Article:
Montenegro has featured in some prestigious literary circles: ‘Little Montenegro down on the Adriatic Sea!’ Jay Gatsby sardonically exclaims in F. Scott Fitzgerald’s 1925 masterpiece, The Great Gatsby. Luckily, this small but significant municipality has cast off Fitzgerald’s literary sarcasm and emerged as a pristine and increasingly popular destination of choice for yachting enthusiasts.
Sandwiched between Croatia, Bosnia and Herzegovina, Serbia and Albania, Montenegro has had a tumultuous and complex past. It emerged in 2006 independent from Serbia, but the Yugoslav Wars were less than three decades prior and hadn’t been kind to the nation.
Beauty of a bygone past
Despite this turmoil, Montenegro has surfaced aesthetically unscathed. The Medieval and fortified city of Kotor is a Montenegro UNESCO World Heritage Site and is at the epicentre of the Montenegrin coastline. It’s the perfect example of Montenegro’s enduring, whimsical and indifferent beauty, wedged between brooding black mountains and the eerily tranquil bay, it is a deeply visceral place. In fact, Kotor is almost claustrophobic, hemmed in as it is by staunch walls which snake improbably up the surrounding slopes. Straddled by two massifs of the Dinaric Alps – the Orjen mountains to the west and the Lovćen mountains to the east – the best way to gain perspective of Kotor and appreciate its vast and imposing surroundings is by the water.
In fact, most great cities and towns are best seen by the sea, and you wouldn’t want to visit Kotor and not have access to a boat. The Bay of Kotor is the ideal location to moor your Sunseeker yacht and Sunseeker Adriatic is also based in the bay and can assist with any queries you might have.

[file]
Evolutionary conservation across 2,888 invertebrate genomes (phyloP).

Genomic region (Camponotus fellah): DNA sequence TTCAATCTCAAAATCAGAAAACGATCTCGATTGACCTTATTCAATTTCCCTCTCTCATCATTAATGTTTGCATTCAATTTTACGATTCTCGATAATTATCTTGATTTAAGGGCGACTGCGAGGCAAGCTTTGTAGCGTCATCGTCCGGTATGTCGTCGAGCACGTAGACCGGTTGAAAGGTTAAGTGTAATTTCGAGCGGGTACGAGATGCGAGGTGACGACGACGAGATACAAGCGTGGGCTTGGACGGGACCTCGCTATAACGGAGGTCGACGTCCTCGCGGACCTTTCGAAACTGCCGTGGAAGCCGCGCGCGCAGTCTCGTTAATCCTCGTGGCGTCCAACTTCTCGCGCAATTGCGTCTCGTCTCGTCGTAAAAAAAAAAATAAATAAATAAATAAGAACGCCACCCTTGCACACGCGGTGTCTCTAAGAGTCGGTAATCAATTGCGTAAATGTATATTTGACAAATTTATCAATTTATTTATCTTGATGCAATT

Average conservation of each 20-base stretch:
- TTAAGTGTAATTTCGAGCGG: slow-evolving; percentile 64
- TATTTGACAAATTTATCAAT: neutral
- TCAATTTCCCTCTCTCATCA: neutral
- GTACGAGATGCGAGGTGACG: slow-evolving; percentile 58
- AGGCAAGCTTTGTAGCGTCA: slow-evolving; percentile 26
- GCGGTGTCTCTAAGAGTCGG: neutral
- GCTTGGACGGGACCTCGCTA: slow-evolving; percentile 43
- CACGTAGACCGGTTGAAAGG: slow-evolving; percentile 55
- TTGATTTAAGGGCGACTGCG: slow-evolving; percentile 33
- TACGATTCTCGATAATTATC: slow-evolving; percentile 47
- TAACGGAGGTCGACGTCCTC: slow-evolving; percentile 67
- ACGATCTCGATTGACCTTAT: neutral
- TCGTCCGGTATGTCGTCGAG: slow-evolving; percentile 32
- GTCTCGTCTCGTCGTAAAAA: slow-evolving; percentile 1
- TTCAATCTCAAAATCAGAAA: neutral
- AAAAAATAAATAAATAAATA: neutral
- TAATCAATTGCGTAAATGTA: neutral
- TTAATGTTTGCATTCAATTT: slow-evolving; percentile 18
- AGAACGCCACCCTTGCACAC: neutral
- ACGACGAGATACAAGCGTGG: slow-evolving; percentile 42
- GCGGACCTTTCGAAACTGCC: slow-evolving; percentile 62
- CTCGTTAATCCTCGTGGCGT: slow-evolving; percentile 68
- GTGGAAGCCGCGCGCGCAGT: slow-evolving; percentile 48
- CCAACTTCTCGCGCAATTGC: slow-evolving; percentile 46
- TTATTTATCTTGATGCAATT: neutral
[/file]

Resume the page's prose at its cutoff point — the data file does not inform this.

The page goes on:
A cruise around the Bay of Kotor will offer you more than a mere stunning vista of the Medieval town and its neighbouring vertiginous cliffs. Our Lady of the Rocks is an artificial islet in the centre of the bay and is often the first stop off for those traversing by boat.
Our Lady of the Rocks
The islet is instantly recognisable – it’s the commercial poster stamp for Montenegro. Eponymously named after the Catholic church that predominantly occupies the island (Gospa od Skrpjela in Montenegrin) it is a place (like most of Montenegro) shrouded in mystery and legend.
It doesn’t surprise me that the travel guide lapses into a fanciful story about how the islet was created and formed. Logic aside; locals believe it was created by two brothers returning from a ‘dangerous voyage’ in 1452. As they passed the 12th century monastery on the mainland they heard a cry from a rocky outpost in the middle of the bay. When they went to investigate, they discovered an icon of the Virgin Mary and Child. Taking the icon back to the mainland, various miracles were performed, which were accredited to the religious insignia. Such were the brothers’ amazement at the spiritual power of the icon, they decided to create a church (and an island – it is man-made) in the middle of the bay to commemorate their good fortune.
It is no wonder that tourists are growing ravenous for Montenegro; the languid lifestyle, limestone cliffs, quiet piazzas and crystal shoreline are difficult to resist